Translucent Elephants - Singapore's Kangaroo Courts
- From: "dpennz" <dpennz@...>
17 Oct 2005
It was about a year back, when a disciplined force leaked a police
report, which was confidential, to the press. The following
question in Parliament by Mr Chiam See Tong, resulted in a "we will
check" from Assoc Prof Ho Peng Kee, and no follow up answers
released to public.
Then a complaint on an innovative, unobstrusive, and very
cute "demonstration" of elephants. The identity of the person who
complaint, was shrouded in mystery, as it should be kept
One cannot help, but question, why the differing standards in
confidentiality and accountability in the 2 cases? It does not help
that the earlier case involves an opposition party member, while the
second case involves the ruling party's rank and file. Such
ambiguity and "double standards" must not be allowed in the Police
Force, which is an impartial and upright organisation, which
Singaporeans, including myself looks up to for security and
I hope the Police Force can either choose to release
the identity of the complaint made in the second case, or identify
the breach in confidentiality of the first case, to regain it's
image of impartiality, and public confidence.
Govt applies law equally? You must be joking
14 Oct 05
The Governments response to the call for civil
disobedience has thrown up some real propaganda gems.
Deputy Prime Minister Wong Kan Seng tried: "We cannot
apply the law to some and turn a blind eye to others.
If we do, then the law becomes the real white
More recently the Prime Minister, through his press
secretary, reiterated: The Government must act when
the law is broken, whether by opposition politicians
or government supporters.
Nothing mocks the truth more boldly than these
assertions. Consider the following examples:
Example 1. The Government had given its blessings to a
few hundred NTUC demonstrators to protest against the
US Embassy over the Francis Seow matter (the PAP had
accused the US of supporting Seows bid to enter
opposition politics). The traffic police were even on
hand to ensure that the demonstrators were not
inconvenienced by ensuring that the protest proceeded
without undue interruption. But when six protesters
decided to do the same over the Iraq war in 2003, they
were arrested even before they could begin. More
recently, the PAP Government sent the riot police to
order four protesters demonstrating outside the CPF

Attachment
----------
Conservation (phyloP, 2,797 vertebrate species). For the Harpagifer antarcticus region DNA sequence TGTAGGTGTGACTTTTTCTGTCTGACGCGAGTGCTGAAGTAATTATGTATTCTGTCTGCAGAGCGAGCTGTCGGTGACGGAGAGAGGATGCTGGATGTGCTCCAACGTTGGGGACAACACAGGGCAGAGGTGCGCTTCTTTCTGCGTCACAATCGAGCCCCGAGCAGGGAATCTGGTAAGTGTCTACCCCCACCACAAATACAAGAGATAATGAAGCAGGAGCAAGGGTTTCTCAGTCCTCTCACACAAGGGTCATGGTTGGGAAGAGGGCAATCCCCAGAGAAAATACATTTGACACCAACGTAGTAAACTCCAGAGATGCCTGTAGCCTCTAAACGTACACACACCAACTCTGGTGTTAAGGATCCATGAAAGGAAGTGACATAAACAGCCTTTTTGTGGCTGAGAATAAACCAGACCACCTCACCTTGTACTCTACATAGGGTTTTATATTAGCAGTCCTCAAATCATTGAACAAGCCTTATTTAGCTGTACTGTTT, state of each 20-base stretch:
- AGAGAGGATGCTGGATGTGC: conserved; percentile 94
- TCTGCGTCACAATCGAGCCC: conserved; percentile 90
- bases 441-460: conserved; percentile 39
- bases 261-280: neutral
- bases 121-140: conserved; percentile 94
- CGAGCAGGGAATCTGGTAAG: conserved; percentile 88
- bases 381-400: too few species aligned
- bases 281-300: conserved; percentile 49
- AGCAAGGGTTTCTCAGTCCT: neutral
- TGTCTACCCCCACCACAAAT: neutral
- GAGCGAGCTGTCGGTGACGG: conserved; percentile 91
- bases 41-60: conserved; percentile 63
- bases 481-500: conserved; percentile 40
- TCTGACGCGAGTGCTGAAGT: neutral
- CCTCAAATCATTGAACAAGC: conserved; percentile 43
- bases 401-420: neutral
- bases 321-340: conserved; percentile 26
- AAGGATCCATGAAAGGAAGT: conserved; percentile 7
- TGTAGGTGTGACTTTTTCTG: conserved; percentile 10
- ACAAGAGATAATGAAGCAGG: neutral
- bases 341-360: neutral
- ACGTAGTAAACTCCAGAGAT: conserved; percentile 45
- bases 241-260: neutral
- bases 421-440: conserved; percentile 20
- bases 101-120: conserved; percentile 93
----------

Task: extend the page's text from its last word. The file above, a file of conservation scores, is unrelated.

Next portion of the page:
Building in August this year to disperse.
Example 2. Earlier this year, PAP women MPs held a
walkathon to commemorate International Womens Day.
But when the Open Singapore Centre applied to have a
marathon to mark International Human Rights Day in
2000, the police turned it down. Every application for
a march or protest that has come from parties
unrelated to the PAP has been denied, including
several from the Singapore Democrats, Think Centre, J.
B. Jeyaretnam and others.
Example 3. In 1997, PAP ministers were caught
red-handed entering polling stations when they were
not supposed to. When the opposition lodged police
complaints, the Attorney-General said that the
ministers were in the polling station as opposed to
loitering outside them and therefore not in breach of
Internet activist Robert Ho then reasoned, and not
incorrectly, that if what the PAP ministers did was
not illegal, then Singaporeans should also enter
polling stations in the same manner. Mr Ho was quickly
charged with attempting to incite public disorder and
hauled off to the Institute of Mental Health.
Example 4. Perhaps the best demonstration of the PAPs
selective application of laws is the case of Martyn
See. While it deems the film Singapore Rebel illegal,
the Government allowed MediaCorp to screen
documentaries about PAP leaders, including Lee Kuan
Yew and Lee Hsien Loong in documentaries like Success
Story and Up Close.
Example 5. In 1997, PAP ministers obtained a copy of
the police report that Mr Tang Liang Hong had made
about them. Mr Lee Kuan Yew then distributed the
report and claimed that Mr Tang had defamed him and 10
other of his colleagues. The whole gang then sued Mr
Tang for defamation. In the first instance, the
ministers had no right to get their subordinates, in
this case the police, to hand over the complaint and
then use it to sue Mr Tang in their personal
capacities. This is clearly an abuse of power and the
Example 6. Mr Boon Suan Ban remains incarcerated at
the Presidents pleasure because he has been accused
of defaming Chief Justice Yong Pung How. He has not
been given a trial and the right to defend himself.